There is something to be said about the recent Tucson Festival of Books, held during the second weekend in March on the University of Arizona Campus. It had just about every genre you could think of, from mystery to medical, political to poetry. And there was also the Western variety, with Elmer Kelton the brightest star in its constellation.
It was reassuring to hear that smooth Texas accent of Kelton's as he read from a memoir. "If you don't mind indulging me while I do some reading," he quipped to his audience. But it was also a bittersweet experience with his later declaration that the "Western market is in a pretty deplorable condition today."
Kelton isn't lamenting about the Western in terms of poor writing or shoddy plot work, for the truth is many of today's Westerns are probably some of the best written literature of our time. It's where we have placed Westerns in our society. There is snobbery afoot in this country that is succeeding in marginalizing the Western.
"Many see or place Westerns into a literary ghetto," Kelton told his dedicated audience. And to place Westerns there is a travesty because "human nature is a timeless" subject and a Western "tells us what we've managed to save and what we have lost" as a society and nation.
One member of the audience asked about Tony Hillerman, who often wrote mysteries that took place on the Navajo nation. Kelton responded how he read all of Hillerman's books and thoroughly enjoyed them. Kelton felt that is how in today's America a Western sells "if it might not always appear as being a Western." And even though the ratings for television Western mini-series do well, as does the occasional Western on the big screen, Hollywood has pretty much declared that the "Western is dead." The Westerns peaked in the 1950s and many in today's politically correct thinking crowd see this decade as being a dark ages in American history, that dull or dangerously repressive Eisenhower era.
Elmer Kelton is probably one of the most humble, laid-back authors to hit the circuit, and you would hardly believe that he is probably one of America's most renowned and best loved Western writers. Having been raised in the West Texas oil country probably had a lot to do with it. Born in April 1926, Kelton was born into a cowboy family, both his grandfather and father taking up that rugged trade. Even his three younger brothers managed to be pretty competent cowboys, but poor Elmer is the first to admit that "somewhere along the line a glitch took place in the genes and I wasn't able to live up to their standards." He had the hardest time keeping track of the cattle as well as his own place when herding. Eventually one of his teachers noticed he was "hopelessly near-sighted, but by then the damage had been done." A living in the cowboy trade was not in his cards, but being a consummate story teller about the cowboy life and of Texas heritage would be.
Buck Kelton, Elmer's father, once described his boy as "slow as a seven-year itch" when it came to being a cowboy, but still did not cotton to his eldest son heading off to college rather than the range. But Elmer Kelton had shown a powerful aptitude for writing and learning and it made more sense for him to pursue a career in a field that would suit these strong traits. Finally, the eldest Kelton relented and at age 16 Elmer headed off to the University of Texas in 1942, not long after the United States' entry into World War II.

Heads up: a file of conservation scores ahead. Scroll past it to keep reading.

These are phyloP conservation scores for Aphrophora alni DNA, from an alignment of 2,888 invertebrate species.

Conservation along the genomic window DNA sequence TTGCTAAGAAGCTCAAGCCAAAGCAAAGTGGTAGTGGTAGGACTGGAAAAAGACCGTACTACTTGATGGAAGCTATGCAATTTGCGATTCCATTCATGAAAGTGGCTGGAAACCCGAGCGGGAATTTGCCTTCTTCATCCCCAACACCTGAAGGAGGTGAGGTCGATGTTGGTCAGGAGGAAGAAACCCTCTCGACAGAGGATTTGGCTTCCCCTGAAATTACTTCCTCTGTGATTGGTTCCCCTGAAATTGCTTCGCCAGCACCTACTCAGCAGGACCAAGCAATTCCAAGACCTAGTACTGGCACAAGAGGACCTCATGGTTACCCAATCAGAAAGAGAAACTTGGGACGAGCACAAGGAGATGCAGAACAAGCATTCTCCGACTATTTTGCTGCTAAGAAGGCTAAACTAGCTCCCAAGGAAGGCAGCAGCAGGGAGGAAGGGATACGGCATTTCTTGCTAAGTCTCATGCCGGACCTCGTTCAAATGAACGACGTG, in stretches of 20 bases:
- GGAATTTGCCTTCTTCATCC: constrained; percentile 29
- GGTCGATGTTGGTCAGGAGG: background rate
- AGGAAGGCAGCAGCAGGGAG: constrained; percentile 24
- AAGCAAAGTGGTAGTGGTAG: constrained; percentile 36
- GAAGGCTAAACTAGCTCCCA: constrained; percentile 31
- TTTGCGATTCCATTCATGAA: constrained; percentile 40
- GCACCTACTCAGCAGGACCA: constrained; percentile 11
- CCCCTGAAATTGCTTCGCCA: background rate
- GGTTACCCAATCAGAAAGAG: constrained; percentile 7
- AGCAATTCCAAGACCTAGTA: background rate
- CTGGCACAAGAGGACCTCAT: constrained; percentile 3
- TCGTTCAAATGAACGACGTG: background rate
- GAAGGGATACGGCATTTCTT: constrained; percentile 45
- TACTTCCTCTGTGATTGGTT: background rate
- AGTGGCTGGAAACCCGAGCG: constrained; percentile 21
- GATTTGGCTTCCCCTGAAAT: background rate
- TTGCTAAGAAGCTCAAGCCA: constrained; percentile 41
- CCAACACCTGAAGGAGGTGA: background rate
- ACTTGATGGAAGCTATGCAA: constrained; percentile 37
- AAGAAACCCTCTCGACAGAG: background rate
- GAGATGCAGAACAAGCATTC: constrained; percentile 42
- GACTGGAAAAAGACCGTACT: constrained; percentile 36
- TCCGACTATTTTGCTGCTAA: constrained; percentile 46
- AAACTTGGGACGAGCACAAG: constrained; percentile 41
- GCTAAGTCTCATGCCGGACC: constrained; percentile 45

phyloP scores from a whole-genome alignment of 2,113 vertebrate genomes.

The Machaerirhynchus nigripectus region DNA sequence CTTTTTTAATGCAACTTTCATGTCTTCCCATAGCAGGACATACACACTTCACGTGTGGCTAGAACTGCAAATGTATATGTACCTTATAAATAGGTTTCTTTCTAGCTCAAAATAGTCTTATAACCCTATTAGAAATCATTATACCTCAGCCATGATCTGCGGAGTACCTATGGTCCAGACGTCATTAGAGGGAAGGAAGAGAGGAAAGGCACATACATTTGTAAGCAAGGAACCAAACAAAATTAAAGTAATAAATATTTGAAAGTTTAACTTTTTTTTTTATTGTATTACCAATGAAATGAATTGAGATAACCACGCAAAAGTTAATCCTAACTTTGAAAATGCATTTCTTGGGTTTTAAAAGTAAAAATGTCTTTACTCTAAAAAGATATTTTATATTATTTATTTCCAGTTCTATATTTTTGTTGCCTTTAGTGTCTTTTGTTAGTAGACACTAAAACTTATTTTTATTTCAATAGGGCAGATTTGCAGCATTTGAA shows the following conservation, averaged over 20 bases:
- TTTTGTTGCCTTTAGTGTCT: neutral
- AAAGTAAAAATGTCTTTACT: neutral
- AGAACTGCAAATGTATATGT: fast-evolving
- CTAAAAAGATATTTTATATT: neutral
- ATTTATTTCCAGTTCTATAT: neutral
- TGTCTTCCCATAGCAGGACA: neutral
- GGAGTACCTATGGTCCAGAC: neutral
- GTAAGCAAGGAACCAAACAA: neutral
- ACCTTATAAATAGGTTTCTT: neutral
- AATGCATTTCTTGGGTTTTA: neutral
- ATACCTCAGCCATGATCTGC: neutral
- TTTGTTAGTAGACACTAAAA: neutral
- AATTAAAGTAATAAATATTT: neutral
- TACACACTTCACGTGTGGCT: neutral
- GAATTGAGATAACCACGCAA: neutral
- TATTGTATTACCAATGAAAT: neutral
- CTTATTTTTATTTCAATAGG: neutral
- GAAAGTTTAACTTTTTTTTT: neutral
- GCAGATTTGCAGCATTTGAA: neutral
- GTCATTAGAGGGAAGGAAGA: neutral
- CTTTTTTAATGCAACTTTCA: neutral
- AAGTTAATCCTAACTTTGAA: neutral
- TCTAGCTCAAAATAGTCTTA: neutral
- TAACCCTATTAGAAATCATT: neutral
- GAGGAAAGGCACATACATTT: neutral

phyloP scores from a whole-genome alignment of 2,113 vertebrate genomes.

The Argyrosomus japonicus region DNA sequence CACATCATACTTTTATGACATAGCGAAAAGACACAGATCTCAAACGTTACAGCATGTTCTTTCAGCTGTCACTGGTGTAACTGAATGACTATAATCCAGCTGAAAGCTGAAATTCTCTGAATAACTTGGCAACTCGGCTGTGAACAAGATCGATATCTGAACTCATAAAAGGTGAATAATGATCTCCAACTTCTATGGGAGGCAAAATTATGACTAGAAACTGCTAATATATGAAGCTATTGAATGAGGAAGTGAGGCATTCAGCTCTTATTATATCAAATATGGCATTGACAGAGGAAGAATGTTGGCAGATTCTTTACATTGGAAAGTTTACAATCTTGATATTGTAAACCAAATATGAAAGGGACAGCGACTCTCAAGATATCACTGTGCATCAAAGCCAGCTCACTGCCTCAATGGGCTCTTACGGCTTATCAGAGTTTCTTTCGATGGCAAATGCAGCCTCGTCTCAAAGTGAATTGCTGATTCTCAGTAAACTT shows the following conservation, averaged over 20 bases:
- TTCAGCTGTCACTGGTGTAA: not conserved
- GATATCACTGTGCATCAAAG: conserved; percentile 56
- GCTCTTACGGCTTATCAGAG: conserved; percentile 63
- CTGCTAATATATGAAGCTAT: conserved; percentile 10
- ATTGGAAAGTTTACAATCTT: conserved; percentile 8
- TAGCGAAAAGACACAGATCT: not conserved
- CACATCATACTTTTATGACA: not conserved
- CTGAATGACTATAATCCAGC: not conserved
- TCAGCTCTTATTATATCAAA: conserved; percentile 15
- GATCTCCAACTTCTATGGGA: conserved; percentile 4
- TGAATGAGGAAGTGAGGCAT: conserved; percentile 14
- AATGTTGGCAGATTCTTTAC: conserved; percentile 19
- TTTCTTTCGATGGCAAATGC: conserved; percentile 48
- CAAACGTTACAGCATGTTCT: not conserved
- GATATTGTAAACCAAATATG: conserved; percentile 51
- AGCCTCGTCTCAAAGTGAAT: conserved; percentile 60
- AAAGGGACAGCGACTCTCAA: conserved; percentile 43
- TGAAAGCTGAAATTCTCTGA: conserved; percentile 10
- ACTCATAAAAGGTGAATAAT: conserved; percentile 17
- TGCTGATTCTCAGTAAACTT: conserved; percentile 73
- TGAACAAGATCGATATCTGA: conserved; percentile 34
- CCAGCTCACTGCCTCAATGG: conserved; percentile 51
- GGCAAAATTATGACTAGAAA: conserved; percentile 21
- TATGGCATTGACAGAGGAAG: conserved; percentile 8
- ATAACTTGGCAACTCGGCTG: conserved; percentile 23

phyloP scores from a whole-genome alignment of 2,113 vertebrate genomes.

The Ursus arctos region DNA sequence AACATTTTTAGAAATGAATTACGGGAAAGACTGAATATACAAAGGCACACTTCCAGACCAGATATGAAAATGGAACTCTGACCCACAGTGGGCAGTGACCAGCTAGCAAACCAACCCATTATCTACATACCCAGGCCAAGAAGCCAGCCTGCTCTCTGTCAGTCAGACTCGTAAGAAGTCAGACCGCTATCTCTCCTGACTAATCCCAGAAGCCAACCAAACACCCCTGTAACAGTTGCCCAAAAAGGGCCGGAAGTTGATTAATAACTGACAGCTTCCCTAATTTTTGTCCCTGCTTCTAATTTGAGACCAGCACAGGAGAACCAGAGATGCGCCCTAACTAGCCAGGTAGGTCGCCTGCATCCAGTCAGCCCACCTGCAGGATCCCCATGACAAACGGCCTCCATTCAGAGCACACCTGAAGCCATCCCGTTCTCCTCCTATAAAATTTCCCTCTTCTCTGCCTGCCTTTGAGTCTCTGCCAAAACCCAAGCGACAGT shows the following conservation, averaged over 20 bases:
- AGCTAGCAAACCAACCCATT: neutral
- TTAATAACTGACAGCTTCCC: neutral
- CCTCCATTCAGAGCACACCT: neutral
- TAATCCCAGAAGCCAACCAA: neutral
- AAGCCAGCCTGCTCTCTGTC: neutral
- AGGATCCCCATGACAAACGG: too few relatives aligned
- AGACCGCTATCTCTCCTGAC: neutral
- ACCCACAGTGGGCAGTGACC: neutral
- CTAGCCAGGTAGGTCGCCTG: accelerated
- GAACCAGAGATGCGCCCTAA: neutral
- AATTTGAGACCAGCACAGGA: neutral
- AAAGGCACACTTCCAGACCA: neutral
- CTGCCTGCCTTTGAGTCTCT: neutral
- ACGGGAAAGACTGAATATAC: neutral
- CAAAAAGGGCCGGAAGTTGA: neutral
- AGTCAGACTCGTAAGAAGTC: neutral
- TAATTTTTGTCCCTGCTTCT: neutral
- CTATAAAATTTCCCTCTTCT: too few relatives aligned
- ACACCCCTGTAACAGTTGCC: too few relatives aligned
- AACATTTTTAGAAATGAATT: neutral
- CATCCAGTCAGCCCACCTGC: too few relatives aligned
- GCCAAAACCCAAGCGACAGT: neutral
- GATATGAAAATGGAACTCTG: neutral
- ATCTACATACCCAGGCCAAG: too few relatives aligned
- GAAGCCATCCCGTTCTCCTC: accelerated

Elmer Kelton may have appeared slow when it came to range work, but he was already in college when barely three years into his teenage years. And by 17 he had already attempted to enter the war by way of the Navy, but was turned down because of "flat feet." Many of his friends were entering service and Kelton also felt a need to serve, so he tried again at age 18 and the U.S. Army accepted him in the infantry, flat feet and all. He served from 1944 through 1946 and was part of the occupation force in Austria, where he met his wife Ann. They will be celebrating their 62nd wedding anniversary this year.
Kelton returned to Austin to finish his B.A. program in journalism with a minor in English. He's the first to admit that he had two parallel careers, one as a writer-editor for the San Angelo Standard-Times on the farm and ranch desk, as well as a fiction writer, first through pulp fiction magazines and later through novels. He would later work as an editor and managing editor for Sheep and Goat Raiser Magazine and Livestock Weekly, respectively.
Kelton said some of his best teachers were those who were unawares of their contribution, other writers and their works. This last statement is probably the most telling because many English college professors freely admit now to their students that the best way to become a good writer is to be a good reader.
It was during his first two years in college that Kelton felt the sting of discrimination towards those who sought to write about the West and the life they knew. In an English class Kelton says he wrote about life on the range and ended up earning "high marks on the writing but a D on the subject;" it was not a suitable topic worthy of respectable literature, he was told. Even after such publicly acclaimed works as Willa Cather's "O Pioneers" and Owen Wister's "The Virginian," there were still many who believed the Western or novels that dealt with our Western heritage could hardly be called real literature.
And Kelton says this same mentality still permeates our culture today, perhaps even more so.
But the truth is Westerns are probably the best history lesson one could obtain, since many writers have used primary sources, both oral and printed, P.A. Ritzer's 2007 "Seven Ox Seven" an excellent example. This may be a personal opinion you can take with a grain of salt, but we marginalize our Western writers at our own peril and risk losing a genre of incalculable wealth.